The next couple of days went by in a blur, I hated that I couldn’t feel Finlay move anymore and I went through every emotion possible, from ‘why us?’ Anger; ‘are we doing the right thing?’; ‘What if’s?’; ‘Is it something I’ve done?’. How can I live with myself for making this decision? Two days later we were admitted to the SPRING suite in Poole, a whole mix of emotions going through me. I really didn’t want to go through the labour knowing that Finlay was going to be born dead, but I also wanted it over and done with.

Even though we had arrived to go through the most devastating event in our whole life, the staff were all so nice and considerate and made us feel as comfortable as we could. It was a great relief to have the suite of rooms to ourselves. I was induced and it didn’t take long for the contractions to kick in, Andrew started not being able to cope then, but I was helpless. I had a couple of pain killers, but before I knew it I was in so much pain and was asking for an epidural. I don’t think the midwives believed how quickly everything was going. When I got downstairs to the delivery room, I was already 7cms dilated and too late for an epidural. The midwife gave me some pethidine and 2 minutes later Finlay was born, at 2.55pm, weighing 1lb 7oz.

Personally, I’m glad I didn’t have an epidural in the end because I wanted to feel the pain for taking Finlay’s life. I think then the reality kicked in for Andrew and he really couldn’t handle the situation. For me, because the pethidine kicked in after Finlay was born, I was enjoying my time with him, he was so beautiful. I remember everyone saying that we should remember as much as we could, take as many photos as we liked, hand prints/ footprints, hold him etc. Andrew found it very hard to look at or hold him to start with, but I suggested that he did hold him and kiss him otherwise he would regret it. He did this and now thanks me for making him do it. I wanted and will always want to remember every little part of Finlay. I’m so grateful for all the help from all the staff in Poole and Southampton. I’m glad we were able to spend so much time with Finlay, so now we have many loving and lasting memories.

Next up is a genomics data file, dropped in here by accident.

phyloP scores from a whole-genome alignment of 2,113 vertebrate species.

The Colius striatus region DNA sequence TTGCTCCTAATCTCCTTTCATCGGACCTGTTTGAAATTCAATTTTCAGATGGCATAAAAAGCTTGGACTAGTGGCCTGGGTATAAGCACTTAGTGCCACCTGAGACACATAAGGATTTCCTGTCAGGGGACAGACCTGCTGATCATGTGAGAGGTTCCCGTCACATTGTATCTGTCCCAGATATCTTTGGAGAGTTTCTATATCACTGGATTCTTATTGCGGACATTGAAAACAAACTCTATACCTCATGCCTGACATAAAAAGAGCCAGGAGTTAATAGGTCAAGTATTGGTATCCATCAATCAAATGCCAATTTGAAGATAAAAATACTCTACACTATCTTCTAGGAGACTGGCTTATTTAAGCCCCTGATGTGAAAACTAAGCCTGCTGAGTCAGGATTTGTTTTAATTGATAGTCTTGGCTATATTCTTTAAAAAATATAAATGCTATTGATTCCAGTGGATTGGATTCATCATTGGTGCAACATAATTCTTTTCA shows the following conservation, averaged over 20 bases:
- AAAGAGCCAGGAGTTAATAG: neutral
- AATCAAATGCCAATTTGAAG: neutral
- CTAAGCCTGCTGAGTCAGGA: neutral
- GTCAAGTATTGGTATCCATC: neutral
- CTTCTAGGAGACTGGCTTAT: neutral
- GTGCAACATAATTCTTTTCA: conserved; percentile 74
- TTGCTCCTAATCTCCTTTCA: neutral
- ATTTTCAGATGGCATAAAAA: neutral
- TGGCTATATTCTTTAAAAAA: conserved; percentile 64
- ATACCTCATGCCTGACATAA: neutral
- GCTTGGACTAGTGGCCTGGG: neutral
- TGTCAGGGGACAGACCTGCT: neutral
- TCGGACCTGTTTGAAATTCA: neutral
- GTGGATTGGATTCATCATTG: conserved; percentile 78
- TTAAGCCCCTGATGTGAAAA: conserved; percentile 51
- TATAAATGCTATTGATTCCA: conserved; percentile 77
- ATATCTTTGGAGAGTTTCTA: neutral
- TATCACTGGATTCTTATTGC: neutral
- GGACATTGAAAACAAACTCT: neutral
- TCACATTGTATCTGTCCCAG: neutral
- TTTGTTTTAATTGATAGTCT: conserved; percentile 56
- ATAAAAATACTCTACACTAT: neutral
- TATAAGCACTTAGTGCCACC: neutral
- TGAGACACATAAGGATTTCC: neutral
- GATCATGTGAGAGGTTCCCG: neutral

The day after Finlay was born we had a little blessing and naming ceremony, by Declan the hospital chaplain, in the SPRING suite, with all of our family there. It was lovely and I’m so pleased that our families were able to see him and hold him so that they will also have a memory of him. After all, Finlay will always be a part of our family.

I can’t tell you how hard it was saying goodbye, I couldn’t control myself when I had to turn my back on him and walk away and leave empty handed. There are no words to express the love I have and will always have for Finlay. He will never be forgotten, and will always be my little sunbeam. I just wish I had got the chance to watch him grow up, but I know we have made the right decision. I was really worried about what everybody would think of our decision and how they would act around me, but I have been amazed at how supportive our family, friends and professionals have been.

In a strange way I enjoyed organising his funeral and service sheets. The service went by in a complete blur. Andrew was so brave and carried Finlay’s little coffin in and out of the church. I was surprised at how many people were there to support us. I had designed the service sheets with a rainbow leading to a sun on the front. We had also chosen to enter the church to ‘Somewhere Over the Rainbow’ by Eva Cassidy and when we left the church everyone apart from us saw a huge rainbow! At least we knew it was there! It is now only a couple of weeks since the funeral and we are still waiting for post mortem results. I am finding life very hard, crying at everything and feeling numb and empty, but I am taking each hour of each day as it comes. All I can say is, over time you somehow learn to cope.